Moore: How will Seahawks fare when facing Richard Sherman’s 49ers?
I suppose there are three schools of thought about Richard Sherman signing a three-year contract with the 49ers over the weekend.
• You hate it because he’s playing for a division rival.
• You love it because it reignites the dormant 49ers-Seahawks rivalry, and it means you get to see Sherman again at Century Link Field.
• You don’t care one way or the other – the Seahawks released him, and he was free to go wherever he got the best offer.
If you’re in the hate-it camp, at least he didn’t sign with the Patriots – in a Seattle Times poll, most of the voters would have disliked that move the most.
Put me in the love-it camp. I’m looking forward to watching Sherman go against Russell Wilson and Doug Baldwin. Will the Seahawks throw his way? If they do, will Wilson and Baldwin beat him, or will Sherman show the Seahawks they should have never let him go? Can you imagine his celebration if he intercepts a Wilson pass and turns it into a pick six?
And what about the pregame build-up? Since he’s in the division, we’ll get two of those a year. Then the postgame press conferences, particularly if the 49ers win and Sherman plays a big part in stopping a fourth quarter Seahawks’ drive. Will he tell Erin Andrews that Baldwin’s mediocre?
I doubt that he’d be as fiery as he was after the 2013 NFC Championship Game when his tipped pass was intercepted by Malcolm Smith, who is coincidentally one of his new teammates in San Francisco.
But you never know what Sherman might say. He could be humble and talk about how fortunate he was to deflect a pass that was intended for Baldwin that would have given the Seahawks a last-second win. Or he could go off on the Seahawks and say something along the lines of:
“Ya know, I still could have been making those kinds of plays for the Seahawks, the ones they always saw me make, but they must have forgotten about those because if they’d remembered, they never would have released me. I plan to make life miserable for them and remind them of the bad decision they made for at least the next three years.”
If I had to bet which way those battles will turn out, I’d flip a coin. Half of me thinks Sherman will get the last word because he seemingly always does. The other half feels like Sherman won’t be as good as he used to be at 30 and coming off an Achilles injury. He also won’t have Earl Thomas backing him up, and good luck finding a cornerback who has left Seattle and found success somewhere else. Sherman figures to buck that trend, but history is working against him.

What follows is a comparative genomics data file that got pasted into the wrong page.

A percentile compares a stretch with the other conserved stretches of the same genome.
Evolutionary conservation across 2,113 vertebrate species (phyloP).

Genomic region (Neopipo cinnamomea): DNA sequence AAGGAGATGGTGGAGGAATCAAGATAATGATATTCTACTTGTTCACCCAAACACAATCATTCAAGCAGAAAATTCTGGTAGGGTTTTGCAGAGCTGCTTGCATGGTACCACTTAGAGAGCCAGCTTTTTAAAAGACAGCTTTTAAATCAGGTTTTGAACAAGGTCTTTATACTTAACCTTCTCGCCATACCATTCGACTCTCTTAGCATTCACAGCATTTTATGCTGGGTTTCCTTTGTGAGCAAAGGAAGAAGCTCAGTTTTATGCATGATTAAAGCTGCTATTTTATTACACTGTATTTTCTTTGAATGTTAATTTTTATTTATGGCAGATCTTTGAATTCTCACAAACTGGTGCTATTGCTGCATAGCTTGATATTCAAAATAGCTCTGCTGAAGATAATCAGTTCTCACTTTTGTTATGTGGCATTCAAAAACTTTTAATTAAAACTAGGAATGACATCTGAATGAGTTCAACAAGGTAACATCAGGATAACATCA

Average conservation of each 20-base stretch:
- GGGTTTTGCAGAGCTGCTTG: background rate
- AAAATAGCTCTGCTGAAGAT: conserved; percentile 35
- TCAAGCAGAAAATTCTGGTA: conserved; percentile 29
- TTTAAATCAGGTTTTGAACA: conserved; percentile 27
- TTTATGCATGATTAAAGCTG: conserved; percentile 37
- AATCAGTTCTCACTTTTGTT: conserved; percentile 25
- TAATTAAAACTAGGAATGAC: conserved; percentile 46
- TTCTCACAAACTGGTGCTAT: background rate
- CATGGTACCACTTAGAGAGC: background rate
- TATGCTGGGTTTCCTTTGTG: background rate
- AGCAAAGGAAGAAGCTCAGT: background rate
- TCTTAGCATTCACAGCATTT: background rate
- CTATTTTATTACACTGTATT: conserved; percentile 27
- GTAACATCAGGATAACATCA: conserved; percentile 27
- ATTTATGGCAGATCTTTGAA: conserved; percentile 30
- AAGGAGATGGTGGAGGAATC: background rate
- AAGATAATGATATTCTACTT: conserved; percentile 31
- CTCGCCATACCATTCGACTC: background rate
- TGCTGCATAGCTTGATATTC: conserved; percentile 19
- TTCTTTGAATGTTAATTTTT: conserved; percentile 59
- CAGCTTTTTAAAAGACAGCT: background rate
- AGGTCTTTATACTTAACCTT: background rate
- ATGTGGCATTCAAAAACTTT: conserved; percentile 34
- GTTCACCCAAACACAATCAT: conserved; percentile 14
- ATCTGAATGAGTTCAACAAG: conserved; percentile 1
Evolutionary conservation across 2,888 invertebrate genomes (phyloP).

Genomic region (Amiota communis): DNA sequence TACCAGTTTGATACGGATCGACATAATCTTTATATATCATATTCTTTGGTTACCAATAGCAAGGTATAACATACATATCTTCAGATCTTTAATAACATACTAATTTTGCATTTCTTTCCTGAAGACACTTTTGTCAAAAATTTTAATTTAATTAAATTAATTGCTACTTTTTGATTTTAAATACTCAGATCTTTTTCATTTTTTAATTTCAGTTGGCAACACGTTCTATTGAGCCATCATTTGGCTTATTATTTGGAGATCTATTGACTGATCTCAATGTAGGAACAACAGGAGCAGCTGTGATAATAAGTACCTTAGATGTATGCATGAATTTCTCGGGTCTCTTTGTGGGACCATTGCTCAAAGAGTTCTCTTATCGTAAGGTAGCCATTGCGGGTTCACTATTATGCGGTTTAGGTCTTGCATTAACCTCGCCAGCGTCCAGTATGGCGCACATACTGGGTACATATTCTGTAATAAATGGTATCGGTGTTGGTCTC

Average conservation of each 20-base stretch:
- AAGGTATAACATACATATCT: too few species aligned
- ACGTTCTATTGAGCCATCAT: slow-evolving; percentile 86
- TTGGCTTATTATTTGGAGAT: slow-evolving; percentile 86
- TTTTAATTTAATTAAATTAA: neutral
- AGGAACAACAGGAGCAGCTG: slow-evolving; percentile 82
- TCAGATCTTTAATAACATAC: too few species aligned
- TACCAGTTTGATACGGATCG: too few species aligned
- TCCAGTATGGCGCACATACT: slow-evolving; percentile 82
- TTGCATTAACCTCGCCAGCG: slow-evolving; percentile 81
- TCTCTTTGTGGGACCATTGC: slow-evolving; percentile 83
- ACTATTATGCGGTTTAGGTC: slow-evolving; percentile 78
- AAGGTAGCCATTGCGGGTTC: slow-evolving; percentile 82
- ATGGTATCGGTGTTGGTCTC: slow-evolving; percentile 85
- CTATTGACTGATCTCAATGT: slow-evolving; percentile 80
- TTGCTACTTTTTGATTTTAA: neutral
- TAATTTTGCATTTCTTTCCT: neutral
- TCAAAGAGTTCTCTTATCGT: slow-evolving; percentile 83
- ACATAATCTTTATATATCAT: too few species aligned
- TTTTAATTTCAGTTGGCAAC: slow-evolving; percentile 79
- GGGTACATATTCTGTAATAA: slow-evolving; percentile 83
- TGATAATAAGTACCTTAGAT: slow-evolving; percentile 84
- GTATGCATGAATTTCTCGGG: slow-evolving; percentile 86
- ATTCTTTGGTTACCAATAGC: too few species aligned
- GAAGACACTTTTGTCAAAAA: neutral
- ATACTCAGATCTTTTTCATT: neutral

I like the decision to let him walk. It’s time to get younger on defense. I’m hoping the $11 million saved from Sherman’s contract will be spent on the offensive line, namely on a deal for Carolina’s Andrew Norwell, the best guard on the free agent market.
I don’t want to see the money go toward an extension for Earl Thomas – let him play out his current deal and delay the long-term decision on the future Hall of Famer until after the 2018 season. Learn from the mistake with an extension for Kam Chancellor and use patience as a precaution against a serious injury with Thomas. Call his bluff on a holdout and hope that Thomas plays his butt off in a contract year.
Then if you can’t work out an extension, franchise-tag him for the 2019 season and see how he plays at the age of 30 before making a longer-term commitment.
Plus I have no interest whatsoever in re-signing Sheldon Richardson for the money he’s talking about – in the neighborhood of $14 million a year. I thought he was good this year, everyone thought he was good, but $14 million screams great, not good.
Losing Sherman is a blow – I’d put him in the top 10 or top 20 anyway of best professional athletes in Seattle sports history. But the guy you’re losing probably isn’t the one who excelled in his prime.
There might not be a huge dropoff to Byron Maxwell, his replacement last year. In fact, the Seahawks gave up fewer passing yards a game after Sherman was hurt than before he tore his Achilles against the Cardinals. But they need to re-sign Maxwell, who’s an unrestricted free agent. I’m guessing that’s a formality with an agreement already in place with Maxwell, though no one’s told me as much. I’m assuming they would not have released Sherman if that weren’t the case.
However it all turns out, we can agree on one thing – it suddenly got more interesting with the release of Richard Sherman.